Bigger, Stronger, Faster


This is in response to a newspaper article I read about how much bigger, faster and stronger athletes are becoming thanks to newer and better training methods and equipment.
I begin with an analogy. You purchase a standard vehicle, new or used, from a dealership. You decide to modify it from its original configuration by installing a 500 HP engine. Then you add a racing transmission, differential and drive shaft. However, you keep the original universal joints that connect the transmission to the drive shaft and the drive shaft to the rear end.
The first time you stomp down on the accelerator, the Universal or “U” joint snaps. It does so because it is the weak link in the now super powerful vehicle you have created.

Making athletes, high school, college and professional bigger, stronger and faster is good for the games and in many ways may help protect the participants. However, as in taking medicine that can save your life, there are side effects (just watch some drug company commercials on television).There are certain parts of the body, like the original “U” joint, that cannot be made stronger. Cartilage, ligaments, tendon attachments and, for the most part, bones are examples.

For many years I have been observing athletic injuries at all levels that occur without contact. At the University of Arizona, the nation’s top football linebacker, Scooby Wright, injured his knee and foot without any physical contact. In basketball, Kaleb Tarczewski injured his ankle and had a “stress reaction” in a bone of his foot. Once again, there was no contact causing those injuries. Don’t forget Tiger Woods. He built himself to the size of a professional football linebacker. His knee and low back (multiple times) have failed him. They should not have happened at his age, in a non-contact sport.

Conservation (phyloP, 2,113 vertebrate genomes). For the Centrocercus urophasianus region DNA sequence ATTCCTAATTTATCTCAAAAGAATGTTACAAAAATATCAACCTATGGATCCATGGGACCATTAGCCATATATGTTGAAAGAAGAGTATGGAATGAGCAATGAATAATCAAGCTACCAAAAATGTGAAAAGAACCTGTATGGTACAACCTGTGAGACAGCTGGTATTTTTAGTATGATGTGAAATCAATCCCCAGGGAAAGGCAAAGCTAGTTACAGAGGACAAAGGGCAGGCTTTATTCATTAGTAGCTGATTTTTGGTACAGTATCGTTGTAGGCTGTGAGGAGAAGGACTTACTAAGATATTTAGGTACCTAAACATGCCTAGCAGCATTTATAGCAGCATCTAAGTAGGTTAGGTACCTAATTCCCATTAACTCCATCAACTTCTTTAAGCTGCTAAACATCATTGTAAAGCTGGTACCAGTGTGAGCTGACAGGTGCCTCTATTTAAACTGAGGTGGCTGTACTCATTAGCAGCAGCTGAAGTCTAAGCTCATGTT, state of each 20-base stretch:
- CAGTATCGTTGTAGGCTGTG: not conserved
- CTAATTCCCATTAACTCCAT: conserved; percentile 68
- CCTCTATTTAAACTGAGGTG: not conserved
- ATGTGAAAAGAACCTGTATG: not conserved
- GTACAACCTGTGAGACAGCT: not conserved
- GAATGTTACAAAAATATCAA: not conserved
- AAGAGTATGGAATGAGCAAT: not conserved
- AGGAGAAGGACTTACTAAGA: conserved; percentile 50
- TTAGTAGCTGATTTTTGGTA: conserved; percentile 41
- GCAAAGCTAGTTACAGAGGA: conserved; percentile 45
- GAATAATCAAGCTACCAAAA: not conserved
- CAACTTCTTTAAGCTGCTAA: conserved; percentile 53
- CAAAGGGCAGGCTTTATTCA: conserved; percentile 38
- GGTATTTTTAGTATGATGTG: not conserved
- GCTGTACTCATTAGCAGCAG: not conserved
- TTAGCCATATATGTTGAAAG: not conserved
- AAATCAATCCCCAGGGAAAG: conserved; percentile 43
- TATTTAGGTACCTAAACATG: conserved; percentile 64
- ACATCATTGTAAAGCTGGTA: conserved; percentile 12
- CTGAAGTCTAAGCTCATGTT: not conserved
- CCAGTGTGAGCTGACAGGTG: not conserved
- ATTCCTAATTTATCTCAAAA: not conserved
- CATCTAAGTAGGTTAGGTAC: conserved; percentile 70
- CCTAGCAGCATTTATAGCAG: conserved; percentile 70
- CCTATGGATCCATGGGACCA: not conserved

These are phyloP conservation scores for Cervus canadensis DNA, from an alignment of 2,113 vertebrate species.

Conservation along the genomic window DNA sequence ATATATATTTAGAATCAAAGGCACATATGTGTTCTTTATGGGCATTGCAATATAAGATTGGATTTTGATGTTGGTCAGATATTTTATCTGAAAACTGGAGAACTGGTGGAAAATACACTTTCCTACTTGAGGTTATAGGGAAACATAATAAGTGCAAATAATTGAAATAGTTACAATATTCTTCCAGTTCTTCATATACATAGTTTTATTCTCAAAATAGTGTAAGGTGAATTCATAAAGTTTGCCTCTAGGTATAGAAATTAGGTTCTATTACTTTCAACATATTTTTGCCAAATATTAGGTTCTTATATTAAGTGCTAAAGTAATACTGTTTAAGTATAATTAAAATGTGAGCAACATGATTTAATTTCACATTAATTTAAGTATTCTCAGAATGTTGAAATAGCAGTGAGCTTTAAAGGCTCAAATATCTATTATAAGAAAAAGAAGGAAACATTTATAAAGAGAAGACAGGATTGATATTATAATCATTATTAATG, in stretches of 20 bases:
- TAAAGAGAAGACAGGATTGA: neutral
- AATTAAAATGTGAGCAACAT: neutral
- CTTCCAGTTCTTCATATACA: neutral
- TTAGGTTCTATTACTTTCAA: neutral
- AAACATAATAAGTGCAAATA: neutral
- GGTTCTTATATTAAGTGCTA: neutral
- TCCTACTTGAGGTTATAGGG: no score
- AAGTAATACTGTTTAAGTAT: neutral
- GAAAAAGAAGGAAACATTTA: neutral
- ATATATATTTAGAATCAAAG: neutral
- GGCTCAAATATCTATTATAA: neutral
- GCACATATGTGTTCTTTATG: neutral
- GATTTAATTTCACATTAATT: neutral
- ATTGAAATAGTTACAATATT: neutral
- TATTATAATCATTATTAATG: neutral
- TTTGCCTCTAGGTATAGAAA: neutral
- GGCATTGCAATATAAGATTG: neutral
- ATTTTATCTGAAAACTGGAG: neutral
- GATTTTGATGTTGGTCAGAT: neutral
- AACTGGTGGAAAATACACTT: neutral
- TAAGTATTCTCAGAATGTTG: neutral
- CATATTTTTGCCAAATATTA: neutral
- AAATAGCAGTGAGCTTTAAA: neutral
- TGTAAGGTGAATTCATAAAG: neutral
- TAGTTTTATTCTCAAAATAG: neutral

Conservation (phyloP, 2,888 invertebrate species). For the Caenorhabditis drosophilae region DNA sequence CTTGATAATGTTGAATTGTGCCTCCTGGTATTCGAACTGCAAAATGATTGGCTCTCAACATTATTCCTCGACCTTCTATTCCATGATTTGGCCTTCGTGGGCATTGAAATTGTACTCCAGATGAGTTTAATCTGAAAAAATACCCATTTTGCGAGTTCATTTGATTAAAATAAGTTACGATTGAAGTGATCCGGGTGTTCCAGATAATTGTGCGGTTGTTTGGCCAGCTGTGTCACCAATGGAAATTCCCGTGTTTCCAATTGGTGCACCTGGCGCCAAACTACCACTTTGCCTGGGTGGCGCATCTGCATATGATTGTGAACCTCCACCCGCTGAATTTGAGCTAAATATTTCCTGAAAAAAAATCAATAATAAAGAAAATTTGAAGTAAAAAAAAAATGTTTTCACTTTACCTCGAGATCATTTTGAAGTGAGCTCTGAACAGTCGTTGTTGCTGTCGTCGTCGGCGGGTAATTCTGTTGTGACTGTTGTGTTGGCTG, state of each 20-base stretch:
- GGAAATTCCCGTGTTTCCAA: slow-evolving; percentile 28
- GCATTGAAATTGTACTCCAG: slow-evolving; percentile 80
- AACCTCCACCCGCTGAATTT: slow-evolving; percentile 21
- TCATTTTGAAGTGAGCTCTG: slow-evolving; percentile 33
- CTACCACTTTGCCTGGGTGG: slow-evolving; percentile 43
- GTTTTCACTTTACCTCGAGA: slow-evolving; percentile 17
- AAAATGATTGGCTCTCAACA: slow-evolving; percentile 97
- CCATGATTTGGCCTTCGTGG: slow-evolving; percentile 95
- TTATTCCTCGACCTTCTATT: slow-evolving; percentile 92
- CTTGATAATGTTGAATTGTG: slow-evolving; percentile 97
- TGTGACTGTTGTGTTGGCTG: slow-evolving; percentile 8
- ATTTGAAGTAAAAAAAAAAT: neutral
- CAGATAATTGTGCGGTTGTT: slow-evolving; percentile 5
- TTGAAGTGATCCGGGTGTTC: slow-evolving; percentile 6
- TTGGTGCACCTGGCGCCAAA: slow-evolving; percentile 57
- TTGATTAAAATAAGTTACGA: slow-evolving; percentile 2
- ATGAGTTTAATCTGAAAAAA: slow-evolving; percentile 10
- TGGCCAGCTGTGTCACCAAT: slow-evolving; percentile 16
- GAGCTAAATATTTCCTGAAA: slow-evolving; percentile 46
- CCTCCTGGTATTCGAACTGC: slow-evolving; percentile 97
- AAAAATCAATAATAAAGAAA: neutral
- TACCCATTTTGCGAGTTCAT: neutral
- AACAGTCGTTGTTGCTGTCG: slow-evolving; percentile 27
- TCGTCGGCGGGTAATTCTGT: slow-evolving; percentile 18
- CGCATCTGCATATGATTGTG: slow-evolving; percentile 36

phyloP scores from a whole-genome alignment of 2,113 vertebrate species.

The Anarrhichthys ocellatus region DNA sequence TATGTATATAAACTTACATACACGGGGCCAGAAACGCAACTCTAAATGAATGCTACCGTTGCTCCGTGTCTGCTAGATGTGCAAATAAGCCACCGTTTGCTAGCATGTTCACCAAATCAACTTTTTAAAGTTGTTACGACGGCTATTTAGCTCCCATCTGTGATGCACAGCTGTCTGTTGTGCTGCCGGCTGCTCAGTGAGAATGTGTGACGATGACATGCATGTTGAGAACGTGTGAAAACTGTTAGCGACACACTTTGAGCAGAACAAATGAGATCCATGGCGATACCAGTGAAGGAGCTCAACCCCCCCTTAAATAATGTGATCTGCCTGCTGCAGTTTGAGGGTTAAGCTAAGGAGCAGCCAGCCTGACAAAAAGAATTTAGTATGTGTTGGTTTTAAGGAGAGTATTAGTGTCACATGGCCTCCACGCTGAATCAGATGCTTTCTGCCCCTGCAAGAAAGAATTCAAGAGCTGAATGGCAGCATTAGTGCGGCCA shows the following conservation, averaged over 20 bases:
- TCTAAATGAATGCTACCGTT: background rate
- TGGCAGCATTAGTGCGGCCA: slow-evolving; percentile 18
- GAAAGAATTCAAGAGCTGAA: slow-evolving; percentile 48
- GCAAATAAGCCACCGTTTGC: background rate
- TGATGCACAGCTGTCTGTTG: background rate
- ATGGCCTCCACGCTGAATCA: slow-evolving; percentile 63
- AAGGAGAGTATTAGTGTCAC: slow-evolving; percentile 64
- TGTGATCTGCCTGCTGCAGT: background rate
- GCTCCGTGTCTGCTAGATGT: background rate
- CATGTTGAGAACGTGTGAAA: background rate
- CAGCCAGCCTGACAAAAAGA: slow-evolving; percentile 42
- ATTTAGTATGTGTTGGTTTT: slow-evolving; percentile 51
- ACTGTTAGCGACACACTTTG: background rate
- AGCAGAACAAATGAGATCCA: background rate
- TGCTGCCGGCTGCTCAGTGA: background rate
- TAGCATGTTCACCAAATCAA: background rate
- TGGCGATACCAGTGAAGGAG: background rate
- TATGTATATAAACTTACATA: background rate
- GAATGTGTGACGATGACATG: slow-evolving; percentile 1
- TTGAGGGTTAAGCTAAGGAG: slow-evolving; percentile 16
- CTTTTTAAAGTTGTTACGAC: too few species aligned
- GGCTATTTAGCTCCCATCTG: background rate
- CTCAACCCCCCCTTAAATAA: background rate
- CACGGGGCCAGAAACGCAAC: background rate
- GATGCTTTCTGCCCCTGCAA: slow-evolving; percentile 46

A player was recruited to be a linebacker for the University of Arizona. He was changed to nose tackle, and pushed to gain weight. He got up to 295 pounds. He had spontaneous fractures of the cuboid bone in both feet. They occurred one at a time. The first happened in pre-season camp and the second working out after the season ended. His position was then changed for the following year and his weight dropped to 265, a more rational weight for his height (about 6’1”). He had no issues since dropping the weight.

Teddy Bridgewater, quarterback for the Minnesota Vikings NFL team, tore up his knee and missed an entire season. The injury happened without contact. There are many more examples at all levels of organized sports.

The process is to make muscles bigger and stronger with faster “twitch”. This means that the muscles contract faster and with more force. This is like adding the bigger, more powerful engine. The padding that provides a cushion between bones (cartilage) now bears more weight and faster, more frequent compression. Add a little twisting to that and that weaker area is subject to tearing. The same is true with bones of the feet. They can’t be made stronger. They are taking heavier, faster and more frequent pounding. A little twist or jump and a break can occur.

Ligaments are the parts of the body attaching bone to bone. They can’t get stronger. Have you notice how many knees, over several seasons, end up with torn ACL’s (anterior cruciate ligament)and MCL’s (medial collateral ligament)? Every season more of those injuries happen without contact? Ligaments can stretch only 4% of their length before fibers tear. Anything more than that and you have a sprain. A sprain, as compared to a strain, means that ligament fibers have torn. A lot more stretching and the ligament tears completely.

Discs of the spine are also vulnerable weak spots. They can tolerate an unpredictable amount of compression, twisting and stretching. Unfortunately, there is no way of knowing or predicting which part of a player is subject to being his or her weak link. However, will there ever be a point that an athlete is big enough, strong enough and fast enough? If one has watched the NFL Combine, it appears the answer is, no.

At this time it seems that, as with medicines, the bigger, stronger, faster philosophy will continue until or unless it is “scientifically” proven that the negative side effects are no longer worth the benefits. Unfortunately, I have yet to see any research that studied the “Weak link theory.” I don’t expect to see such research any time soon.

In summation, most people are aware of the benefits of bigger, stronger and faster. I just want to point out the possible negative side effects that have been observed during athletic competition at all levels for many years. I am not suggesting suspending strength and conditioning programs for athletes. I am suggesting consideration of the concept of when enough is enough.

Dr. Leonard Rudnick, (Retired)

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